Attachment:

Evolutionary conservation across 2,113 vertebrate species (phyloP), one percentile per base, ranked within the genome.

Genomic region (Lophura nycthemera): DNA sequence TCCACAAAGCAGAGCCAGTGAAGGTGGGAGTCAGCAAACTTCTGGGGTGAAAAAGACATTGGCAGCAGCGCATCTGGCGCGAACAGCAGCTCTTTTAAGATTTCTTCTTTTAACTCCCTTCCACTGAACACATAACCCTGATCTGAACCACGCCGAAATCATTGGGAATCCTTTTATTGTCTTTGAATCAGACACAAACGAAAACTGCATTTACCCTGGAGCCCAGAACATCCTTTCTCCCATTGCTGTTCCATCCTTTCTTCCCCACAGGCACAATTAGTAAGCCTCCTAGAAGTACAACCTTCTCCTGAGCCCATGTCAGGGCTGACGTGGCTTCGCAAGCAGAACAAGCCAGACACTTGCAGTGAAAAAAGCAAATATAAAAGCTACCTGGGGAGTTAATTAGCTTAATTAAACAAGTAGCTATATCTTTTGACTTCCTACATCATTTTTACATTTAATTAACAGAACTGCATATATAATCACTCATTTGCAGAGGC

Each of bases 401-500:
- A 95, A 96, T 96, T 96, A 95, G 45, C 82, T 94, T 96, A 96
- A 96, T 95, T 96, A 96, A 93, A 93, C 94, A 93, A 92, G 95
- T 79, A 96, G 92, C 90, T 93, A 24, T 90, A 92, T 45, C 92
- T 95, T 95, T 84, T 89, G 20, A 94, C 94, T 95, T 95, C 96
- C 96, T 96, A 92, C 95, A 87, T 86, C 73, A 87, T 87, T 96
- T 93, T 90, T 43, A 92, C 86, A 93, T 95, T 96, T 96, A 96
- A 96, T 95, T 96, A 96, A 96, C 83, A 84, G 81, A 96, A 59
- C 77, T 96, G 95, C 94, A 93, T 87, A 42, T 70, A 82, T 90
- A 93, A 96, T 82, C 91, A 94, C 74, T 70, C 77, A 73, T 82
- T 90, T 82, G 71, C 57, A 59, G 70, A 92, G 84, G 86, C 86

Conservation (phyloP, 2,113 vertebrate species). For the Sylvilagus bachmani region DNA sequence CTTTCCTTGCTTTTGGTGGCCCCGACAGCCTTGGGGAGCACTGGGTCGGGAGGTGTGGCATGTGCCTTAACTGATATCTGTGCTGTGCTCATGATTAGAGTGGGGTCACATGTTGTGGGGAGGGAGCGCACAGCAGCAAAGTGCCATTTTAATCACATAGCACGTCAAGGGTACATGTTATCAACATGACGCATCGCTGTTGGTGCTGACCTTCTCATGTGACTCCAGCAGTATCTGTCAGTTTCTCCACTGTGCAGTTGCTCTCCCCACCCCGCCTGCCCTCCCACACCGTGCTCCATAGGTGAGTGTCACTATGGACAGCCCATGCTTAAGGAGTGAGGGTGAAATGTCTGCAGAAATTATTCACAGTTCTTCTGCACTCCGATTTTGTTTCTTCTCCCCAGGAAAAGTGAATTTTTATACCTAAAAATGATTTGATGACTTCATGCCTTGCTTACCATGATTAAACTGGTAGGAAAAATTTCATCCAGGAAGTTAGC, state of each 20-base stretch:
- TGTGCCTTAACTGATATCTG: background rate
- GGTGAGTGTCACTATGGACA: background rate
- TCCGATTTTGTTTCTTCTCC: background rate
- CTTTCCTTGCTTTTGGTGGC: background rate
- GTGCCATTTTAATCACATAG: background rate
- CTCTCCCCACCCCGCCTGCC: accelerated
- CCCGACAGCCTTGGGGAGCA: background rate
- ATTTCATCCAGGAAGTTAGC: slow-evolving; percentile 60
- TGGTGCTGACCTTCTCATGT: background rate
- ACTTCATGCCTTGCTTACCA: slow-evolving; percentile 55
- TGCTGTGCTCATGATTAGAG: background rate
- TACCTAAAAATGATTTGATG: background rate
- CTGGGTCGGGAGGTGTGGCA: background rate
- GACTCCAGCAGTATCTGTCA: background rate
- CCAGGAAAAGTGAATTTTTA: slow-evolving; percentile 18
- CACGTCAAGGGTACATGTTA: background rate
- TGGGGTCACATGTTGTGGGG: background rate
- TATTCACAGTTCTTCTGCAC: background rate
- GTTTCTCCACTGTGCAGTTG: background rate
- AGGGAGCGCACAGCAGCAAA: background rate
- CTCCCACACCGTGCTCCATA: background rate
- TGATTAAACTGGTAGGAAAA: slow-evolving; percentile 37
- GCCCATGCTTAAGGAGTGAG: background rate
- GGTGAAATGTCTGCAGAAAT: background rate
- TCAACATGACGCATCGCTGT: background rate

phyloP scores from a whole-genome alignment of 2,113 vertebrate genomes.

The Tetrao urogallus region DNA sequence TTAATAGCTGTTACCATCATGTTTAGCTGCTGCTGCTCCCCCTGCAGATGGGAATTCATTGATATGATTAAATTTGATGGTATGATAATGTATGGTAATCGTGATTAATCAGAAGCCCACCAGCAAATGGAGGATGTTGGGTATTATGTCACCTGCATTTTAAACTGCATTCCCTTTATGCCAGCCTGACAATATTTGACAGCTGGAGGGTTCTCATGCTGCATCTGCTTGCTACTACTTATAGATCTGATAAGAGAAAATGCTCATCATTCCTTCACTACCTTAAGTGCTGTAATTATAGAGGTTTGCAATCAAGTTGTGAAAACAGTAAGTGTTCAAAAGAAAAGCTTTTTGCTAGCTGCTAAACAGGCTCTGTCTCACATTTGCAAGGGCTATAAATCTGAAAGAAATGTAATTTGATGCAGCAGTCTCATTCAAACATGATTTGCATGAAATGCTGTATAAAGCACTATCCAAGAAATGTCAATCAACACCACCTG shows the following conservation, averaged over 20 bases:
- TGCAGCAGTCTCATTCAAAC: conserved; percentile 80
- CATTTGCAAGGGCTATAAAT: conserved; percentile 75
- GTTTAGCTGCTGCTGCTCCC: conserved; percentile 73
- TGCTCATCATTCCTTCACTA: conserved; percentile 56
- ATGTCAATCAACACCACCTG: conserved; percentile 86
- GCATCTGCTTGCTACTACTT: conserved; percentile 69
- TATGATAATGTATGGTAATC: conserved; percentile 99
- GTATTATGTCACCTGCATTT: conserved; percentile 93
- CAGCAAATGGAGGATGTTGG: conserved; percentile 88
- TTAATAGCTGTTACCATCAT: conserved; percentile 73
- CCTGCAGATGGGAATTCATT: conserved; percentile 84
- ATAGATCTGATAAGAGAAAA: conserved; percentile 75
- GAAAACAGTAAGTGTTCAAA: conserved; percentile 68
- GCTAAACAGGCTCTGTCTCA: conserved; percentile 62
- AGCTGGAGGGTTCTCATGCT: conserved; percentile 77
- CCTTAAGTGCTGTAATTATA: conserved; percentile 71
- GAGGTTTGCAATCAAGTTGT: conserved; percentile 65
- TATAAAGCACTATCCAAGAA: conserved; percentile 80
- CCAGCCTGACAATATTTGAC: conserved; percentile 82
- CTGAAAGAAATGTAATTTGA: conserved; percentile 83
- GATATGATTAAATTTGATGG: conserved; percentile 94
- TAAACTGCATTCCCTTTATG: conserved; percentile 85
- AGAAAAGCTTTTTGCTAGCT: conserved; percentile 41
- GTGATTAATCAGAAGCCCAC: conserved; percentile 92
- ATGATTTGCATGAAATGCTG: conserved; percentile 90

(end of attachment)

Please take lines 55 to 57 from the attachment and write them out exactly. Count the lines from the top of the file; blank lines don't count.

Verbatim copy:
- GCTAAACAGGCTCTGTCTCA: conserved; percentile 62
- AGCTGGAGGGTTCTCATGCT: conserved; percentile 77
- CCTTAAGTGCTGTAATTATA: conserved; percentile 71